JONESPORT — Three U.S. Coast Guardsmen were commended Friday for rescuing a periwinkle harvester who nearly froze to death after becoming stranded in a gale on a tiny, uninhabited island.
Petty Officer Jens Naglestad and Seamen Michael Riordan and Theodore Pogatshnick each were awarded a ribbon and letter of commendation by Cmdr. James Murray for their actions the night of Dec. 14 when they retrieved Jonesport fisherman Timothy Pottle from Sheep Island east of Beals Island. The rescue was staged in high winds and arctic temperatures.
“Your alertness and dedication to duty directly contributed to saving the fisherman’s life and are clear examples of why the Coast Guard is recognized as the world’s premier maritime service,” Murray said in his letter of commendation presented in a ceremony at the Jonesport station.
U.S. Rep. John Baldacci also presented the men with letters recognizing their heroism. After the ceremony, the congressman was taken by Cmdr. Murray and the Jonesport station’s senior officer, Jonathan Kinney, for a ride aboard the station’s new 47-foot vessel.
From Sioux Falls, S.D., Petty Officer Jens Naglestad said Friday he had responded to flare sightings before, but this effort was the first real rescue he had ever performed. He said it felt good to be putting his training to use.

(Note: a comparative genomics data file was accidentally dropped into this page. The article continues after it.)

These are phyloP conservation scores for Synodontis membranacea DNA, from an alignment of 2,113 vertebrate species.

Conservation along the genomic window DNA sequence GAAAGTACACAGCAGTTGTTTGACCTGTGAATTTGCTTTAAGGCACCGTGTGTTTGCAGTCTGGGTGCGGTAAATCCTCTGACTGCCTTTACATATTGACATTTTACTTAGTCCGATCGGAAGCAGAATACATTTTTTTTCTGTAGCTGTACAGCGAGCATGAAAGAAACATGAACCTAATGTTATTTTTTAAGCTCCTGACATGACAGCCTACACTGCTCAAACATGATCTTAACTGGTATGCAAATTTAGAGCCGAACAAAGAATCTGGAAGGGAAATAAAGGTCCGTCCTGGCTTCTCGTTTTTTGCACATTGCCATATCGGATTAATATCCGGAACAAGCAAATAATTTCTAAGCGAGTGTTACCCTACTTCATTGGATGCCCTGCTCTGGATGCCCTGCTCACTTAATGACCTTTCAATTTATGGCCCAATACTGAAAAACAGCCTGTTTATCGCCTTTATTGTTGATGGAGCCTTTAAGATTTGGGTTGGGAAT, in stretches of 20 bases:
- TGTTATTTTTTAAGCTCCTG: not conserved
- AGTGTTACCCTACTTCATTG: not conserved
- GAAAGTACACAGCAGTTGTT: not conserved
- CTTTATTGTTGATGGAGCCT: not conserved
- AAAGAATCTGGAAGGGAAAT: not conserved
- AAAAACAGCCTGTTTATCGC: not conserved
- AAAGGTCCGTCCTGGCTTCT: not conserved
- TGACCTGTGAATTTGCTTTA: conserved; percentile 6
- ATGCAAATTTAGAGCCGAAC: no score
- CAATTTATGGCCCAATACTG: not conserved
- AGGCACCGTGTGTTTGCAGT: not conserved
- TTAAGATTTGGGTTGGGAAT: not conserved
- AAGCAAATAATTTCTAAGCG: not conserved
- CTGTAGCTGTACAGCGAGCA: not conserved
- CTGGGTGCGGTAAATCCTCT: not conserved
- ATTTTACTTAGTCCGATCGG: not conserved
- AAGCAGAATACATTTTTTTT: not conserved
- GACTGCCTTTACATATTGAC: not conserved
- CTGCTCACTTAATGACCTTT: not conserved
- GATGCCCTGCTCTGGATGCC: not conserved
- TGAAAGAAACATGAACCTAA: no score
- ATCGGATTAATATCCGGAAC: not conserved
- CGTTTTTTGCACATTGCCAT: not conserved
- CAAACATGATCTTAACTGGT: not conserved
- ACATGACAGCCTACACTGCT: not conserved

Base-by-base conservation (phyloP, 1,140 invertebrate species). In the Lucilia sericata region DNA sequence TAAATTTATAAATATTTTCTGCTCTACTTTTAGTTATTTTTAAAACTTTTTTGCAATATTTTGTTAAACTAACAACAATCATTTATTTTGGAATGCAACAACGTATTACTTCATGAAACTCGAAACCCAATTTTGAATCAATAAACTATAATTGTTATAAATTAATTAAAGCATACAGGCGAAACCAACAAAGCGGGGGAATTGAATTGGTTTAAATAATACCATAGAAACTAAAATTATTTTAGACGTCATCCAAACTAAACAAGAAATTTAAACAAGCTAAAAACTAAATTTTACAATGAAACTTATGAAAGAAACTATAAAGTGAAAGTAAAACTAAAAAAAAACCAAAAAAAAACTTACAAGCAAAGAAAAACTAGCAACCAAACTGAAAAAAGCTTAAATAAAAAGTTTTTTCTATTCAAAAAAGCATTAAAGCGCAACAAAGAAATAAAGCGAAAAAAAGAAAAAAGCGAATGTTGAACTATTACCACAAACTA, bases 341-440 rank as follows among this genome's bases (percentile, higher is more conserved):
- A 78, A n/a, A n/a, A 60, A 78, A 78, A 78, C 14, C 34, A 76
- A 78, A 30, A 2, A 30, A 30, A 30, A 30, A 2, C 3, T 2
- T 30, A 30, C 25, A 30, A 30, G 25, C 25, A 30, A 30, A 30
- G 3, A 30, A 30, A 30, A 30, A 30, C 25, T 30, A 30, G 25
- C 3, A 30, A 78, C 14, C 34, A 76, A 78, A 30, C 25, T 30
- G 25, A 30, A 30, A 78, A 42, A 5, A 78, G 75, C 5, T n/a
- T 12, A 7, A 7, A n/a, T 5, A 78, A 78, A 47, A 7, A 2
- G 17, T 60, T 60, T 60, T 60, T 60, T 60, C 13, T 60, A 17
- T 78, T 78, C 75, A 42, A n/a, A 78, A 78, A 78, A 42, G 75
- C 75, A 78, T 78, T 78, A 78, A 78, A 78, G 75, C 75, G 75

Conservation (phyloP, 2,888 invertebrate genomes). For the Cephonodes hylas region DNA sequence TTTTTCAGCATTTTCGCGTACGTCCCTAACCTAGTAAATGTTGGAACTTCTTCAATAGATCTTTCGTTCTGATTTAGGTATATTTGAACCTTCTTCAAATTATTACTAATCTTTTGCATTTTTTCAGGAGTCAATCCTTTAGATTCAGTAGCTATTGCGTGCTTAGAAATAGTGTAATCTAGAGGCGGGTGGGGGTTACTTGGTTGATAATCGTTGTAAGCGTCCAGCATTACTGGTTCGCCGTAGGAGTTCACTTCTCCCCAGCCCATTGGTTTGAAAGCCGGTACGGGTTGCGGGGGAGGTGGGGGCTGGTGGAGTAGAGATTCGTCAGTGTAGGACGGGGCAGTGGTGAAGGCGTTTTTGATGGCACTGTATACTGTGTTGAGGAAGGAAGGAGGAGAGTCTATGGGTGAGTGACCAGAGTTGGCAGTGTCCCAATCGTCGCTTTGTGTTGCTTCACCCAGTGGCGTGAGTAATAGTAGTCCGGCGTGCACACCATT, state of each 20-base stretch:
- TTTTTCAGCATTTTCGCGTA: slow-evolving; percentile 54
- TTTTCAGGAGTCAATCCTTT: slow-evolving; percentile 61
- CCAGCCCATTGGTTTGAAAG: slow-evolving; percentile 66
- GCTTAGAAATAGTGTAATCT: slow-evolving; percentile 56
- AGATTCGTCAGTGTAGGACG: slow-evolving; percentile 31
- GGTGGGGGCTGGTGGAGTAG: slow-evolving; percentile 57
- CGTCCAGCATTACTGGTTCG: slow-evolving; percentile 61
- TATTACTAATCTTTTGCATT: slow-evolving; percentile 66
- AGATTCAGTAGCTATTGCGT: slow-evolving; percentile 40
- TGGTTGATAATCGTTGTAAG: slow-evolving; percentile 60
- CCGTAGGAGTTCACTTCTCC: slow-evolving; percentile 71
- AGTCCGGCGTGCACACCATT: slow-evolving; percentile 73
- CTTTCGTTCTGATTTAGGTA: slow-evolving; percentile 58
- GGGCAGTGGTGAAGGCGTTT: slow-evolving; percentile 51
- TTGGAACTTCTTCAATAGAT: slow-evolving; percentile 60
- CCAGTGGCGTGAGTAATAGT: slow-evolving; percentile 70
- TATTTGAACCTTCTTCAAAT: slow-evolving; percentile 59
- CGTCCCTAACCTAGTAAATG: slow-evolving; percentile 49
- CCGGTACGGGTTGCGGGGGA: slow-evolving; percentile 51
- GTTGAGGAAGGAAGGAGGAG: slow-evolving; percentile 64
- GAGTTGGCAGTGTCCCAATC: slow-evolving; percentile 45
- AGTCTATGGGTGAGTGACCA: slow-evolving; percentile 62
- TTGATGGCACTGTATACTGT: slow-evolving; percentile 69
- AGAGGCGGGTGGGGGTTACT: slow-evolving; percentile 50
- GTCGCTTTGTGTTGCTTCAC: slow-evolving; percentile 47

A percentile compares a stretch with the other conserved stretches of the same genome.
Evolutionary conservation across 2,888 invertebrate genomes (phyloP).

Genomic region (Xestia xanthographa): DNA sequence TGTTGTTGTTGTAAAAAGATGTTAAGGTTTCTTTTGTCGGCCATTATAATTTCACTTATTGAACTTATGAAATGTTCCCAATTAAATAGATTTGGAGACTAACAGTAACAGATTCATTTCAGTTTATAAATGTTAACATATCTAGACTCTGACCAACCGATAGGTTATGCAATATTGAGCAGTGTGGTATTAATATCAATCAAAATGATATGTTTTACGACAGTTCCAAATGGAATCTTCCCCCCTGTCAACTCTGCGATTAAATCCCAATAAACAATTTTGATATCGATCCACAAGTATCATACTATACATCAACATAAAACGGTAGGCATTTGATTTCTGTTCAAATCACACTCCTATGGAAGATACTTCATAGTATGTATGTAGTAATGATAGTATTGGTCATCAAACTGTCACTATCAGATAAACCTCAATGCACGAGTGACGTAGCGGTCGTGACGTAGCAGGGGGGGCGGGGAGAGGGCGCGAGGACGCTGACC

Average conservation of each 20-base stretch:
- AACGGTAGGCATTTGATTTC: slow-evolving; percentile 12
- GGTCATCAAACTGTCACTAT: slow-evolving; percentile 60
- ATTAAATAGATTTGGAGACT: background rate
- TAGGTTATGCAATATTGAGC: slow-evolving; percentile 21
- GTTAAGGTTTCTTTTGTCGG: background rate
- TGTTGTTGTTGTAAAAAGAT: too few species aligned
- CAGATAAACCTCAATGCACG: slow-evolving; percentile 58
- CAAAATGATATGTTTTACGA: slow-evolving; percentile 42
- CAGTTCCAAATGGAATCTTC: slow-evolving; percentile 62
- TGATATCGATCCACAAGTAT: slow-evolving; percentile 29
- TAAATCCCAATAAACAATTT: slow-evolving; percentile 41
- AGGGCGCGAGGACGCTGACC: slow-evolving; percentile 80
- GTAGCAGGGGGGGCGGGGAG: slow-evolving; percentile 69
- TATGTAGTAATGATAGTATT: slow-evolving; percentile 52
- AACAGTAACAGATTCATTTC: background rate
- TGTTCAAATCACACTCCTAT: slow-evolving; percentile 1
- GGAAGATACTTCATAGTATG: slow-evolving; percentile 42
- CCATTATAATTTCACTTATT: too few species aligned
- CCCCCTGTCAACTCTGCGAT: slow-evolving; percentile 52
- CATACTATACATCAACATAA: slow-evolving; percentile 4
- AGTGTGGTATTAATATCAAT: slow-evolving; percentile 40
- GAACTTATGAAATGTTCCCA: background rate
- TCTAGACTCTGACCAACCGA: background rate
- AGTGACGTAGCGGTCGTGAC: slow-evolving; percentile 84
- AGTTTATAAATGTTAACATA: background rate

“We were out there doing our job,” he summed up.
The night of Dec. 14, Naglestad was piloting the 21-foot inflatable boat that searched along the shores of Sheep Island for signs of Pottle, who had been picking periwinkles from the ledges there. The Jonesport fisherman had become stranded after the steering mechanism on his 8-foot motorized craft had broken down. He had shot off flares initially spotted by Cherie Millay on Beals Island.
Operating in 2- to 4-foot seas, the Coast Guard boat was pushed by the surf onto the tiny island’s northwest shore. As a wave swept over the craft’s stern, stalling out the motor, Naglestad said crewman Michael Riordan heard a cry and waded ashore in the frigid water.
Riordan found Pottle holed up in an old hunting shack. He had gotten sea water in his hip boots while trying to keep his boat from being swept onto the rocks. The fisherman had tried to keep his wet feet from freezing with his T-shirt.
“He was barefoot. He was on the verge of hypothermia,” Naglestad said.
Riordan and the other crewman, Theodore Pogatshnick, covered Pottle in wool blankets and carried him to the shore where he was transported to a 44-foot Coast Guard vessel standing by.
On board the 44-footer, Pottle was stripped to his underwear and wrapped in blankets. Riordan and seaman Jeff Henderson also stripped down and warmed the chilled fisherman with their body heat as they’d been trained.
In Jonesport, Pottle was transferred to the Jonesport ambulance driven by Beals Island resident Ray Brooks, whose girlfriend had first spotted the stranded periwinkle harvester’s flares. Brooks had recognized an SOS signal sent by the fisherman with his flashlight and had communicated back with his truck’s headlights.
Brooks alerted Beals Island resident Isaac Beal, who notified the Coast Guard. Beal and scallop fisherman Milton Merchant were preparing to go out and rescue Pottle when they learned the fisherman had been saved.